I am making my way through Setting the Table by restaurateur Danny Meyer. I say “making my way” for it is not one of those books I devour in the reading, yet there are parts of it which are gems, encouraging me to keep picking it up to continue.
For example, Meyer makes a distinction in his book between service and hospitality which is so eloquent yet so basic. It resonates deeply and intuitively. His stance rings so true when we think about the service we want to receive, yet at givers, we in business rarely figure this out. We managers do not teach, or coach it enough. Meyer writes,
“The beautiful choreography of service is, at its best, an art form, a ballet. I appreciate the grace with which a table can be properly cleared. I admire the elegance with which a bottle of wine can be appropriately opened, decanted, and poured. There’s aesthetic value in doing things the right way. But I respond best when the person doing those things realizes that the purpose of all this beauty at the table is to create pleasure for me. To go through the motions in a perfunctory or self-absorbed manner, no matter how expertly rendered, diminishes the beauty. It’s about soul—and service without soul, no matter how elegant, is quickly forgotten by the guest.”
“Understanding the distinction between service and hospitality has been at the foundation of our success. Service is the technical delivery of a product. Hospitality is how the delivery of that product makes its recipient feel. Service is a monologue—we decide how we want to do things and set our own standards for service. Hospitality, on the other hand, is a dialogue. To be on a guests’ side requires listening to that person in every sense, and following up with a thoughtful, gracious, appropriate response. It takes both great service and great hospitality to rise to the top.”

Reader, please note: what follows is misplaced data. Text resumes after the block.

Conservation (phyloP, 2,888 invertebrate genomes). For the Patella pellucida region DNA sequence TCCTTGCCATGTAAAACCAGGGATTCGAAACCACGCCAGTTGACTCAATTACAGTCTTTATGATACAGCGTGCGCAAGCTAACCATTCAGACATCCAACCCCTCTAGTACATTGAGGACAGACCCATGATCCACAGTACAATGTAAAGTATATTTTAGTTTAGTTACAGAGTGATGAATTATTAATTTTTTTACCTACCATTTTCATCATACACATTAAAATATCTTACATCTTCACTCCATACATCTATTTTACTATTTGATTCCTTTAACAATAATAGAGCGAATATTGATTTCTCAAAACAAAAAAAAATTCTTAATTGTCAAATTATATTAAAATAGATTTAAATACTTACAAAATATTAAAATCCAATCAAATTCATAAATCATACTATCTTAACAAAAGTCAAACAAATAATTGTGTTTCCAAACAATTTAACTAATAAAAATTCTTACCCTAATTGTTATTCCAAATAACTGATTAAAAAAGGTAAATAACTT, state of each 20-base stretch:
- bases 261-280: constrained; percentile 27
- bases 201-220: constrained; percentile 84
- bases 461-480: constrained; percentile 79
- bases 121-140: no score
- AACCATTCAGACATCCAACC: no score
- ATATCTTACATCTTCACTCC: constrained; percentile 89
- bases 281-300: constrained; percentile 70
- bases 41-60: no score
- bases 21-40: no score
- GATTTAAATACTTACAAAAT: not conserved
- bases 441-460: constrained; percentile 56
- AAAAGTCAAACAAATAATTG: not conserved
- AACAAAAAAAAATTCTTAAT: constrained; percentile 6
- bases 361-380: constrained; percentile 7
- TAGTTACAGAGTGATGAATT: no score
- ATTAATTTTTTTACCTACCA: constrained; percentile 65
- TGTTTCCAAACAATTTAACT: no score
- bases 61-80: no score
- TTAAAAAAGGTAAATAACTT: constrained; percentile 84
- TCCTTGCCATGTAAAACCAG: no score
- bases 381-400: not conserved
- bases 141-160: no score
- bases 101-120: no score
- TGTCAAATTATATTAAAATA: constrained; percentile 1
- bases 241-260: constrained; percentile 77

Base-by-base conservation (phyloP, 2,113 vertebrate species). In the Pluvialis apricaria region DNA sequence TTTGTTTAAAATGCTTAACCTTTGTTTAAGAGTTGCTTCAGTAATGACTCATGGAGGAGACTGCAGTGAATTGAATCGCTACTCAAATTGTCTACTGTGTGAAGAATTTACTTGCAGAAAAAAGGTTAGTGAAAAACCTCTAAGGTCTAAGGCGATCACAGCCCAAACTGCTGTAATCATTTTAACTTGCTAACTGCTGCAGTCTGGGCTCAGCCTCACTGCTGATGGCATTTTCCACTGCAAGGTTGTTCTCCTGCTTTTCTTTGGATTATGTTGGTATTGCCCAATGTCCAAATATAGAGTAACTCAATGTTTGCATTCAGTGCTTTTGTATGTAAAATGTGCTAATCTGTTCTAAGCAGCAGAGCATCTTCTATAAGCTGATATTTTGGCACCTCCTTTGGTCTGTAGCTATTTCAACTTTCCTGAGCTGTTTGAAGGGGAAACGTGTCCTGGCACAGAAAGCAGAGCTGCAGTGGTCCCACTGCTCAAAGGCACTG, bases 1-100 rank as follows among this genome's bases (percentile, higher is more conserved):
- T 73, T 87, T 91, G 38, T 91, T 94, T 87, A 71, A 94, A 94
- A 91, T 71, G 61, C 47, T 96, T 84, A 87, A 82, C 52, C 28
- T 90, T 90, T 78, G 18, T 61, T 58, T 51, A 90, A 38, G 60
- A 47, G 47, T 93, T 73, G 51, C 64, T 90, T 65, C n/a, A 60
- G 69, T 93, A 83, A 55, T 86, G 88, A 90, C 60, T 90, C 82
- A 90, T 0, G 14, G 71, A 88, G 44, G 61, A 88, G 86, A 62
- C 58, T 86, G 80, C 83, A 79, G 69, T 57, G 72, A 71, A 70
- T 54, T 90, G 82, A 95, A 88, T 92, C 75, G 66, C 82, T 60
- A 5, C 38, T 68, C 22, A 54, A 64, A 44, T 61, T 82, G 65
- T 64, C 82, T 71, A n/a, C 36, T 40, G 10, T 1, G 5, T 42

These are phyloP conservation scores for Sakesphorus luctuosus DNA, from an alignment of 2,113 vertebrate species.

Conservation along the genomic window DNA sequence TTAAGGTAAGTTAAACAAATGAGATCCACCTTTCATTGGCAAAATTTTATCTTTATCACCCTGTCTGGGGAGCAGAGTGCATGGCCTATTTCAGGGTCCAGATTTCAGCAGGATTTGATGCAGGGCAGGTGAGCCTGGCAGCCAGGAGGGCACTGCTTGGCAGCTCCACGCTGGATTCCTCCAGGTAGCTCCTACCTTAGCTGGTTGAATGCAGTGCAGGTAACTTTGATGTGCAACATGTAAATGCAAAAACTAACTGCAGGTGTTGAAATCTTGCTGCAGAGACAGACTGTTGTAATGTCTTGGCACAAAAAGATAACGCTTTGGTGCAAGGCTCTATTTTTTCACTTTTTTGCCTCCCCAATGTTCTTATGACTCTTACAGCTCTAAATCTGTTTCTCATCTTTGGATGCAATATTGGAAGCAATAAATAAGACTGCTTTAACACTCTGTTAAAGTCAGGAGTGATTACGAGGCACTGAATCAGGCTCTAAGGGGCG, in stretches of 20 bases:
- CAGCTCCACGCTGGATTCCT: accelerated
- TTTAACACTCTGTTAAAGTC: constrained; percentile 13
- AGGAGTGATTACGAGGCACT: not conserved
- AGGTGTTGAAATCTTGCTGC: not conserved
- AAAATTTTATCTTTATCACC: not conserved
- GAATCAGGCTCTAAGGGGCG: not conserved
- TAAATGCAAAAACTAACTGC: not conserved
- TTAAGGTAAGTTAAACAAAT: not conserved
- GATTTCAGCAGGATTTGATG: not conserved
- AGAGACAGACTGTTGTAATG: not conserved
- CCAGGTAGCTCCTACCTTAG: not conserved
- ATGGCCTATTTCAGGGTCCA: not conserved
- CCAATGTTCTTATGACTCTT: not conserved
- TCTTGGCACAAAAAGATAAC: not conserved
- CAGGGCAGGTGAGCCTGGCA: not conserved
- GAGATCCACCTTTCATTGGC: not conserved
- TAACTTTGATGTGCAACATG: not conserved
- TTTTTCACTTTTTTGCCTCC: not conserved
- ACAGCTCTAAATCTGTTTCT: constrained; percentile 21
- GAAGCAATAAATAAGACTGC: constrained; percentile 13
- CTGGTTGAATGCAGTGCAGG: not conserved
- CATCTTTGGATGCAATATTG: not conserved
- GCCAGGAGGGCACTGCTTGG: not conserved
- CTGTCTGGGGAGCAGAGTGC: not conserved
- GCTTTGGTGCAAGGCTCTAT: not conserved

I remember learning about this kind of hospitality in service back when I was in college, supporting myself by nights of waiting tables at The Third Floor Restaurant of the Hawaiian Regent Hotel (today, it is the Marriott in Waikiki). The distinction we were taught there went a bit further; we were taught by our European managers that exquisite hospitality was dialogue without conversation.
Hospitality which transcended great service was done without interruption or notice. Guests were not at the table to have conversations with us, we were there to serve silently and invisibly so they could enjoy the company of the ones they’d come with. We were there to create hospitality without saying a single word. However this was still dialogue; the dialogue of hospitality that fills golden silence with warmth and gracious service. Such memorable lessons.
The value of Hawaiian-style hospitality, in which guests and strangers alike are welcomed with your spirit of Aloha. There is complete generosity in Ho‘okipa, and those who aspire to the best practice of this value are highly empathetic, and very perceptive in anticipating the needs of others.